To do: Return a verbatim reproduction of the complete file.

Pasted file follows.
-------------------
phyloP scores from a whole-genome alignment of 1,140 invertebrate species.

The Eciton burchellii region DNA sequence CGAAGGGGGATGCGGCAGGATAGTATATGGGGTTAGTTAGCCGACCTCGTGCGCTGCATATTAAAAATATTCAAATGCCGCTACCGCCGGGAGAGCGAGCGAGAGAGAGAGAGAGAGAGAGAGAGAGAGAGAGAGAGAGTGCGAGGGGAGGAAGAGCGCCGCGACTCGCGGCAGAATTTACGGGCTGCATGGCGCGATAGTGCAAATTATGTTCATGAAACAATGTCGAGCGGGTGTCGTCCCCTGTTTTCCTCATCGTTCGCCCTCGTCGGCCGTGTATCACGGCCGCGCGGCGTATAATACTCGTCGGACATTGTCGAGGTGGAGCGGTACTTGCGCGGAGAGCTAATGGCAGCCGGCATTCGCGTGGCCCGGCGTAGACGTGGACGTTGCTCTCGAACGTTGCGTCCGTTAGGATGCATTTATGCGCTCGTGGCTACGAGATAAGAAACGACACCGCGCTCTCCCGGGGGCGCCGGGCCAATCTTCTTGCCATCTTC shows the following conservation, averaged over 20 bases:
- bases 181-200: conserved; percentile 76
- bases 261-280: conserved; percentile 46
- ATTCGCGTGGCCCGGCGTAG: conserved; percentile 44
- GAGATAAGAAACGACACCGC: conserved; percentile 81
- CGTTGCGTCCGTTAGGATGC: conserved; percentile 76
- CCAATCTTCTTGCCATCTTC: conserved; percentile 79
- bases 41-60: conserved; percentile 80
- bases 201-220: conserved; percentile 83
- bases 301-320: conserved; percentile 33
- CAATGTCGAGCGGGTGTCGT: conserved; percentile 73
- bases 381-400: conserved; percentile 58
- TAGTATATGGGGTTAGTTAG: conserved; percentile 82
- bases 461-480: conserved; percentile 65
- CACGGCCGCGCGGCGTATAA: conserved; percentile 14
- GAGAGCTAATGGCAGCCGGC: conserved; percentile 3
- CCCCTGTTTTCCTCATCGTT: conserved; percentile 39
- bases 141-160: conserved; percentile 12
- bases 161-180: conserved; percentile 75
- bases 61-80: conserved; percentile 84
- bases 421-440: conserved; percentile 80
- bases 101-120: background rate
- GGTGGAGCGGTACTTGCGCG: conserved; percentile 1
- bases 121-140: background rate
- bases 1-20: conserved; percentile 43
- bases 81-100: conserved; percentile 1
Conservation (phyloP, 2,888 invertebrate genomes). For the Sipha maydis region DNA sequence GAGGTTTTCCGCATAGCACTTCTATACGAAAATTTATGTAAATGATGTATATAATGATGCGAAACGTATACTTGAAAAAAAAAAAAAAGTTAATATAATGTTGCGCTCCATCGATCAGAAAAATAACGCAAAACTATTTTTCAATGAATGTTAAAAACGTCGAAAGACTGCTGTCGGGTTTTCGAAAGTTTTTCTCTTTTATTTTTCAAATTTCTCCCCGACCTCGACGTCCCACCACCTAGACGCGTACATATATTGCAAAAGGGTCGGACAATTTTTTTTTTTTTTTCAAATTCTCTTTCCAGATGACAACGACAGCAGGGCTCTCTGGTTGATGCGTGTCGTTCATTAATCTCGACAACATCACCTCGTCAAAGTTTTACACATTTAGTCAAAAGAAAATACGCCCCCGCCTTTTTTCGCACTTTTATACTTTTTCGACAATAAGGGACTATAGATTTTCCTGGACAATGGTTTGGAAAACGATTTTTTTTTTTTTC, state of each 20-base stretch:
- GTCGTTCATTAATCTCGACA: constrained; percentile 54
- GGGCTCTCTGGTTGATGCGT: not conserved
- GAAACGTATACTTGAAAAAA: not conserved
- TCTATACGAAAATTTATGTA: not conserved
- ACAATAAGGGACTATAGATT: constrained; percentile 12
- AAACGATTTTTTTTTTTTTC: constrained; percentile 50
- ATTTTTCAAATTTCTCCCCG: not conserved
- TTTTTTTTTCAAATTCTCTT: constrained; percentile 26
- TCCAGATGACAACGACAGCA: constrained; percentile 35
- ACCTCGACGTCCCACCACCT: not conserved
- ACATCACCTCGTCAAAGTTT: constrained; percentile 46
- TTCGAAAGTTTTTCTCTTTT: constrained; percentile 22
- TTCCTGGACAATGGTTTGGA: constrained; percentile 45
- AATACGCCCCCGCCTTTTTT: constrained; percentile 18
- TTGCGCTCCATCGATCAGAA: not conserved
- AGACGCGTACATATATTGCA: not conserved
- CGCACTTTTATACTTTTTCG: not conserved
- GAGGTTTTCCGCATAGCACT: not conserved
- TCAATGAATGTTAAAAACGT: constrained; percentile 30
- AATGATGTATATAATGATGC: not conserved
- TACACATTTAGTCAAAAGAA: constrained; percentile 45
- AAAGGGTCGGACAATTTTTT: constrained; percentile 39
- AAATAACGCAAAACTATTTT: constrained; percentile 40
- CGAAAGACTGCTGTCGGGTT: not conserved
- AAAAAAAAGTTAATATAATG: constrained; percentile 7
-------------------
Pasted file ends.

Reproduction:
phyloP scores from a whole-genome alignment of 1,140 invertebrate species.

The Eciton burchellii region DNA sequence CGAAGGGGGATGCGGCAGGATAGTATATGGGGTTAGTTAGCCGACCTCGTGCGCTGCATATTAAAAATATTCAAATGCCGCTACCGCCGGGAGAGCGAGCGAGAGAGAGAGAGAGAGAGAGAGAGAGAGAGAGAGAGAGTGCGAGGGGAGGAAGAGCGCCGCGACTCGCGGCAGAATTTACGGGCTGCATGGCGCGATAGTGCAAATTATGTTCATGAAACAATGTCGAGCGGGTGTCGTCCCCTGTTTTCCTCATCGTTCGCCCTCGTCGGCCGTGTATCACGGCCGCGCGGCGTATAATACTCGTCGGACATTGTCGAGGTGGAGCGGTACTTGCGCGGAGAGCTAATGGCAGCCGGCATTCGCGTGGCCCGGCGTAGACGTGGACGTTGCTCTCGAACGTTGCGTCCGTTAGGATGCATTTATGCGCTCGTGGCTACGAGATAAGAAACGACACCGCGCTCTCCCGGGGGCGCCGGGCCAATCTTCTTGCCATCTTC shows the following conservation, averaged over 20 bases:
- bases 181-200: conserved; percentile 76
- bases 261-280: conserved; percentile 46
- ATTCGCGTGGCCCGGCGTAG: conserved; percentile 44
- GAGATAAGAAACGACACCGC: conserved; percentile 81
- CGTTGCGTCCGTTAGGATGC: conserved; percentile 76
- CCAATCTTCTTGCCATCTTC: conserved; percentile 79
- bases 41-60: conserved; percentile 80
- bases 201-220: conserved; percentile 83
- bases 301-320: conserved; percentile 33
- CAATGTCGAGCGGGTGTCGT: conserved; percentile 73
- bases 381-400: conserved; percentile 58
- TAGTATATGGGGTTAGTTAG: conserved; percentile 82
- bases 461-480: conserved; percentile 65
- CACGGCCGCGCGGCGTATAA: conserved; percentile 14
- GAGAGCTAATGGCAGCCGGC: conserved; percentile 3
- CCCCTGTTTTCCTCATCGTT: conserved; percentile 39
- bases 141-160: conserved; percentile 12
- bases 161-180: conserved; percentile 75
- bases 61-80: conserved; percentile 84
- bases 421-440: conserved; percentile 80
- bases 101-120: background rate
- GGTGGAGCGGTACTTGCGCG: conserved; percentile 1
- bases 121-140: background rate
- bases 1-20: conserved; percentile 43
- bases 81-100: conserved; percentile 1
Conservation (phyloP, 2,888 invertebrate genomes). For the Sipha maydis region DNA sequence GAGGTTTTCCGCATAGCACTTCTATACGAAAATTTATGTAAATGATGTATATAATGATGCGAAACGTATACTTGAAAAAAAAAAAAAAGTTAATATAATGTTGCGCTCCATCGATCAGAAAAATAACGCAAAACTATTTTTCAATGAATGTTAAAAACGTCGAAAGACTGCTGTCGGGTTTTCGAAAGTTTTTCTCTTTTATTTTTCAAATTTCTCCCCGACCTCGACGTCCCACCACCTAGACGCGTACATATATTGCAAAAGGGTCGGACAATTTTTTTTTTTTTTTCAAATTCTCTTTCCAGATGACAACGACAGCAGGGCTCTCTGGTTGATGCGTGTCGTTCATTAATCTCGACAACATCACCTCGTCAAAGTTTTACACATTTAGTCAAAAGAAAATACGCCCCCGCCTTTTTTCGCACTTTTATACTTTTTCGACAATAAGGGACTATAGATTTTCCTGGACAATGGTTTGGAAAACGATTTTTTTTTTTTTC, state of each 20-base stretch:
- GTCGTTCATTAATCTCGACA: constrained; percentile 54
- GGGCTCTCTGGTTGATGCGT: not conserved
- GAAACGTATACTTGAAAAAA: not conserved
- TCTATACGAAAATTTATGTA: not conserved
- ACAATAAGGGACTATAGATT: constrained; percentile 12
- AAACGATTTTTTTTTTTTTC: constrained; percentile 50
- ATTTTTCAAATTTCTCCCCG: not conserved
- TTTTTTTTTCAAATTCTCTT: constrained; percentile 26
- TCCAGATGACAACGACAGCA: constrained; percentile 35
- ACCTCGACGTCCCACCACCT: not conserved
- ACATCACCTCGTCAAAGTTT: constrained; percentile 46
- TTCGAAAGTTTTTCTCTTTT: constrained; percentile 22
- TTCCTGGACAATGGTTTGGA: constrained; percentile 45
- AATACGCCCCCGCCTTTTTT: constrained; percentile 18
- TTGCGCTCCATCGATCAGAA: not conserved
- AGACGCGTACATATATTGCA: not conserved
- CGCACTTTTATACTTTTTCG: not conserved
- GAGGTTTTCCGCATAGCACT: not conserved
- TCAATGAATGTTAAAAACGT: constrained; percentile 30
- AATGATGTATATAATGATGC: not conserved
- TACACATTTAGTCAAAAGAA: constrained; percentile 45
- AAAGGGTCGGACAATTTTTT: constrained; percentile 39
- AAATAACGCAAAACTATTTT: constrained; percentile 40
- CGAAAGACTGCTGTCGGGTT: not conserved
- AAAAAAAAGTTAATATAATG: constrained; percentile 7